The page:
Lottie Jane Shiels was born February 28, 1893 at Parry Sound, Ontario. She was the only daughter of Thomas and Rachel Ann (Brigham) Shiels. She also had an older brother John George. In 1899 the family moved to Killarney, Manitoba, where Tom worked for the Railroad. In 1905 Thomas immigrated to Saskatchewan taking up a homestead twenty miles North of North Hope, later known as Stoughton.
The family followed by train in 1906. The district in which they resided was known as Lost Horse District, later called Glenada. When the railroad came through the village of Corning came into being. It was from this point they got their mail, but there were no stores in Corning so groceries had to be purchased from Stoughton. Then a man named Mr. Zink started a little store at Momart. He travelled through the country with a dray carrying groceries and exchanged them for eggs from the farmers in the area. Later Mr. Zink purchased a building in the Golden West District, three miles West of the Shiels’. They purchased their groceries there.
Lottie Jane Shiels and William Howard Burdett were married July 14, 1920 and resided with Tom and Rachel Shiels until the fall of 1926. Howard Burdett was the son of William and Maude Louise (Haycook) Burdett. Louise Maude Haycook’s sister Emily had the privilege of singing before Queen Victoria in a theatre in London, England.
Howard was born in Birmingham, England and received his education there including violin lessons which would give him and others enjoyment all his life. In 1906, Howard came to Canada with his parents. Howard and his father came west to get a homestead near Stoughton. Howard’s first job was working on a farm helping with gardening, dishes, etc. In 1910, Howard came to work in the district where Lottie lived. The Shiels family owned an organ that Howard used many times to tune his violin and this is how Howard and Lottie met and fell in love.
Two children were born to this happy union while living with Tom and Rachel, Eveleen Rachel was born September 12, 1921 and Norman John Edwin on December 25, 1925. In 1926 Lottie and Howard moved to their farm S.E. 25, 11 7 W2. Lottie’s father Thomas Shiels passed away January 25, 1928. Lottie’s mother, Rachel Shiels remained on her farm a short distance from Howard and Lottie. Howard and Lottie’s third child, Lillian Rosella Burdett was born on November 28, 1930.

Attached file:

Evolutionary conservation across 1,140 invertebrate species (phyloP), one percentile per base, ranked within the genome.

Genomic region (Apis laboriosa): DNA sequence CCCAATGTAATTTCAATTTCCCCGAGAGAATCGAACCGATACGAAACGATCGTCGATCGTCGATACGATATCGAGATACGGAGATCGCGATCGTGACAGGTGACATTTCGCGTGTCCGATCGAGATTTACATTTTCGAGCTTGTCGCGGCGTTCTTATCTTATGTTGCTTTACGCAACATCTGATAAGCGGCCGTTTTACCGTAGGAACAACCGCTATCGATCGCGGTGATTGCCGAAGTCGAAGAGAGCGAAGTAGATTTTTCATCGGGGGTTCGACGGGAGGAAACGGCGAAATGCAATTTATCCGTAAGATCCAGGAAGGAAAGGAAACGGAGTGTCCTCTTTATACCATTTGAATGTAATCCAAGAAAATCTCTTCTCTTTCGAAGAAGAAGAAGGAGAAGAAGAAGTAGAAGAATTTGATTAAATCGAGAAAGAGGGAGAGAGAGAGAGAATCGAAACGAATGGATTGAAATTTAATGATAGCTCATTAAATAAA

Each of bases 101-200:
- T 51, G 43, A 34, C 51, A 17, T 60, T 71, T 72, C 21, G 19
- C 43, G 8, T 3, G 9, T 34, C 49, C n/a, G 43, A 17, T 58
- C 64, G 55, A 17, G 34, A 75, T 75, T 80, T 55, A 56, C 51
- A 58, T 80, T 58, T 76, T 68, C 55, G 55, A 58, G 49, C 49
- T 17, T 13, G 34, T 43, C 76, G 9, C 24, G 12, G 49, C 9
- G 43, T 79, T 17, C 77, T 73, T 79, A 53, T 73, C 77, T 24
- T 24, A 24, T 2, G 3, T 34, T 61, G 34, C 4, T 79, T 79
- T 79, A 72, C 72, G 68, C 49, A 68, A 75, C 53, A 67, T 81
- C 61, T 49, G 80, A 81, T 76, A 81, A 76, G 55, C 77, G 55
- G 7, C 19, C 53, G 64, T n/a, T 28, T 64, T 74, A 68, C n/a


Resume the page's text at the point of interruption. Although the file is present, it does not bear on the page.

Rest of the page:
The depression started in 1927 and was in full swing by the early 1930’s. In 1934 Howard and Lottie decided to move north to Tisdale, where they had heard that the land was better and the depression was not as bad. They took Rachel with them so they could better look after her. Howard travelled by train with the livestock and furniture. Lottie, Rachel, Norman, Eveleen and Lillian followed by car. The Corning store keeper Mr. Luke Deacon drove them to Tisdale. They stayed at Tom Stovin’s (a prairie neighbour who had come north before) until Howard arrived two days later. They moved to the Willow Hill district for winter then to Eastman School district for six years. It was during this time that Rachel Ann Shiels passed away, August 16, 1939.
From Eastman district Howard and Lottie and family moved to a farm in Barrier District (Mckague being our town.) In 1942, they moved to Golburn district were Howard rented land for five years. During this time Eveleen went east to Hamilton, Ontario were she worked at the Otis Fenson Elevator Co. which was converted over into a War plant to make 40mm Bopher Guns. Eveleen was there from November to May of the next year. She returned home to complete her schooling and enter Teacher’s Training College in Moose Jaw, commenced teaching in 1945.
Lottie and Howard moved to the farm N.E. 27-43-14 which he Eveleen & Don Hooper bought. They remained on the farm until 1969. They then moved to a home in Tisdale, Sask where they lived the rest of their lives. Howard and Lottie were very active in the church. Howard took special enjoyment in playing his violin for the hymns. He was also a life-time member of the Golburn Agricultural Society.
Howard and Lottie moved into the Lodge in Tisdale and had their own little apartment there for many years. They both lived to be a ripe old age, well over ninety. They celebrated their 60th Wedding anniversary in 1980 and Lottie made her own outfit for the occasion. Howard passed away October 31, 1987 at the age of 95 and Lottie died in 1988.